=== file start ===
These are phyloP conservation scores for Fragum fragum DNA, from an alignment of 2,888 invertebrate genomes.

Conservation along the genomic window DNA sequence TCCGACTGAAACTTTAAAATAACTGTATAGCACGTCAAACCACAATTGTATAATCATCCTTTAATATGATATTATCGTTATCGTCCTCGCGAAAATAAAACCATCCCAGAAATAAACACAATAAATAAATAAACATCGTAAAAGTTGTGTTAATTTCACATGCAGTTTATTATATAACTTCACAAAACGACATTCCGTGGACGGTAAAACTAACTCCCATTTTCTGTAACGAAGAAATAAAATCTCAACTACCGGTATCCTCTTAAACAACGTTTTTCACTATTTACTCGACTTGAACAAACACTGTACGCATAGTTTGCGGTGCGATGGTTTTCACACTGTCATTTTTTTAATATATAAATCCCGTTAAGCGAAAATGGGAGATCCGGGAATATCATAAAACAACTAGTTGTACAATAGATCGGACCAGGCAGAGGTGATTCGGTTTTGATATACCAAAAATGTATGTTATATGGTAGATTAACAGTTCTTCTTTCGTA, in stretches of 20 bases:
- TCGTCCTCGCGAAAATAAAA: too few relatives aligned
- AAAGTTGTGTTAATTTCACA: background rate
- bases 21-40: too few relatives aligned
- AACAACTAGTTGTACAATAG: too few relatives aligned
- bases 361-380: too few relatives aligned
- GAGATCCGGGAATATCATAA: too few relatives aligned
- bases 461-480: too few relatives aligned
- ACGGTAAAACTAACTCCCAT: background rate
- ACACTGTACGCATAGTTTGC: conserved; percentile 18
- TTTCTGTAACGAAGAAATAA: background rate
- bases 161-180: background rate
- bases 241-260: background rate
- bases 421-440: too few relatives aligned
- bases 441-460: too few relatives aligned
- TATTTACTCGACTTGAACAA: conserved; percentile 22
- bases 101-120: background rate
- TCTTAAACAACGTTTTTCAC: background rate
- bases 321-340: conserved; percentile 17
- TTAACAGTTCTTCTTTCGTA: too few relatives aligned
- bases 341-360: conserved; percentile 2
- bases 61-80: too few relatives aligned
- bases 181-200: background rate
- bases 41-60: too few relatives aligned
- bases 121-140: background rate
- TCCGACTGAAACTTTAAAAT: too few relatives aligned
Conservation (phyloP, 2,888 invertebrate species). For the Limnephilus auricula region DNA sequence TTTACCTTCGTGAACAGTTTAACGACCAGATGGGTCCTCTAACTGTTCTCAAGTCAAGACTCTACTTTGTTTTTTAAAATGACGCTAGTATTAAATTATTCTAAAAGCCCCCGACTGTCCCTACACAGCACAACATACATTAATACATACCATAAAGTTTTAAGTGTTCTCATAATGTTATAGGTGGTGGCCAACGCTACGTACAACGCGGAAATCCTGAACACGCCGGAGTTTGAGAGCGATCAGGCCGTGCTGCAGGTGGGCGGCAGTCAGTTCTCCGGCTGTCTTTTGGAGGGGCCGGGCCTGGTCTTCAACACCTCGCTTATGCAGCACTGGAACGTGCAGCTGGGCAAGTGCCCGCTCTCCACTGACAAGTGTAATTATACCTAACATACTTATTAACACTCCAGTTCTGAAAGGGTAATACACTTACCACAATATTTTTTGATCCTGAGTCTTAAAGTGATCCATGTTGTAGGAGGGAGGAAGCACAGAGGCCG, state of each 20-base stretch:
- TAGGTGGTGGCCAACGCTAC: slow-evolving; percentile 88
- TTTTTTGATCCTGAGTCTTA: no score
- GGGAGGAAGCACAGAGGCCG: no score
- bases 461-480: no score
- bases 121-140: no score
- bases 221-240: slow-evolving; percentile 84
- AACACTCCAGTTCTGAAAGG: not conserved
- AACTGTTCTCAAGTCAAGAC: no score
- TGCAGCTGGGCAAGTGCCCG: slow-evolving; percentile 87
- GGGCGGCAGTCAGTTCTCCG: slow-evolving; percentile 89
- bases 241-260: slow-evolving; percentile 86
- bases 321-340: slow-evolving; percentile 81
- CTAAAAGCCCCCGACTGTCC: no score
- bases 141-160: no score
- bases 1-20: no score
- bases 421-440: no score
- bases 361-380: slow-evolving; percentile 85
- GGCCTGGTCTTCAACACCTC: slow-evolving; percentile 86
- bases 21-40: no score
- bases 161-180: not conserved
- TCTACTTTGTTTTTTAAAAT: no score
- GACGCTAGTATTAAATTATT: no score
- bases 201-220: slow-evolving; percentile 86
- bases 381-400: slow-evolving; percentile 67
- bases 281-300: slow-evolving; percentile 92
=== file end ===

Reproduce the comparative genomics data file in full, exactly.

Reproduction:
These are phyloP conservation scores for Fragum fragum DNA, from an alignment of 2,888 invertebrate genomes.

Conservation along the genomic window DNA sequence TCCGACTGAAACTTTAAAATAACTGTATAGCACGTCAAACCACAATTGTATAATCATCCTTTAATATGATATTATCGTTATCGTCCTCGCGAAAATAAAACCATCCCAGAAATAAACACAATAAATAAATAAACATCGTAAAAGTTGTGTTAATTTCACATGCAGTTTATTATATAACTTCACAAAACGACATTCCGTGGACGGTAAAACTAACTCCCATTTTCTGTAACGAAGAAATAAAATCTCAACTACCGGTATCCTCTTAAACAACGTTTTTCACTATTTACTCGACTTGAACAAACACTGTACGCATAGTTTGCGGTGCGATGGTTTTCACACTGTCATTTTTTTAATATATAAATCCCGTTAAGCGAAAATGGGAGATCCGGGAATATCATAAAACAACTAGTTGTACAATAGATCGGACCAGGCAGAGGTGATTCGGTTTTGATATACCAAAAATGTATGTTATATGGTAGATTAACAGTTCTTCTTTCGTA, in stretches of 20 bases:
- TCGTCCTCGCGAAAATAAAA: too few relatives aligned
- AAAGTTGTGTTAATTTCACA: background rate
- bases 21-40: too few relatives aligned
- AACAACTAGTTGTACAATAG: too few relatives aligned
- bases 361-380: too few relatives aligned
- GAGATCCGGGAATATCATAA: too few relatives aligned
- bases 461-480: too few relatives aligned
- ACGGTAAAACTAACTCCCAT: background rate
- ACACTGTACGCATAGTTTGC: conserved; percentile 18
- TTTCTGTAACGAAGAAATAA: background rate
- bases 161-180: background rate
- bases 241-260: background rate
- bases 421-440: too few relatives aligned
- bases 441-460: too few relatives aligned
- TATTTACTCGACTTGAACAA: conserved; percentile 22
- bases 101-120: background rate
- TCTTAAACAACGTTTTTCAC: background rate
- bases 321-340: conserved; percentile 17
- TTAACAGTTCTTCTTTCGTA: too few relatives aligned
- bases 341-360: conserved; percentile 2
- bases 61-80: too few relatives aligned
- bases 181-200: background rate
- bases 41-60: too few relatives aligned
- bases 121-140: background rate
- TCCGACTGAAACTTTAAAAT: too few relatives aligned
Conservation (phyloP, 2,888 invertebrate species). For the Limnephilus auricula region DNA sequence TTTACCTTCGTGAACAGTTTAACGACCAGATGGGTCCTCTAACTGTTCTCAAGTCAAGACTCTACTTTGTTTTTTAAAATGACGCTAGTATTAAATTATTCTAAAAGCCCCCGACTGTCCCTACACAGCACAACATACATTAATACATACCATAAAGTTTTAAGTGTTCTCATAATGTTATAGGTGGTGGCCAACGCTACGTACAACGCGGAAATCCTGAACACGCCGGAGTTTGAGAGCGATCAGGCCGTGCTGCAGGTGGGCGGCAGTCAGTTCTCCGGCTGTCTTTTGGAGGGGCCGGGCCTGGTCTTCAACACCTCGCTTATGCAGCACTGGAACGTGCAGCTGGGCAAGTGCCCGCTCTCCACTGACAAGTGTAATTATACCTAACATACTTATTAACACTCCAGTTCTGAAAGGGTAATACACTTACCACAATATTTTTTGATCCTGAGTCTTAAAGTGATCCATGTTGTAGGAGGGAGGAAGCACAGAGGCCG, state of each 20-base stretch:
- TAGGTGGTGGCCAACGCTAC: slow-evolving; percentile 88
- TTTTTTGATCCTGAGTCTTA: no score
- GGGAGGAAGCACAGAGGCCG: no score
- bases 461-480: no score
- bases 121-140: no score
- bases 221-240: slow-evolving; percentile 84
- AACACTCCAGTTCTGAAAGG: not conserved
- AACTGTTCTCAAGTCAAGAC: no score
- TGCAGCTGGGCAAGTGCCCG: slow-evolving; percentile 87
- GGGCGGCAGTCAGTTCTCCG: slow-evolving; percentile 89
- bases 241-260: slow-evolving; percentile 86
- bases 321-340: slow-evolving; percentile 81
- CTAAAAGCCCCCGACTGTCC: no score
- bases 141-160: no score
- bases 1-20: no score
- bases 421-440: no score
- bases 361-380: slow-evolving; percentile 85
- GGCCTGGTCTTCAACACCTC: slow-evolving; percentile 86
- bases 21-40: no score
- bases 161-180: not conserved
- TCTACTTTGTTTTTTAAAAT: no score
- GACGCTAGTATTAAATTATT: no score
- bases 201-220: slow-evolving; percentile 86
- bases 381-400: slow-evolving; percentile 67
- bases 281-300: slow-evolving; percentile 92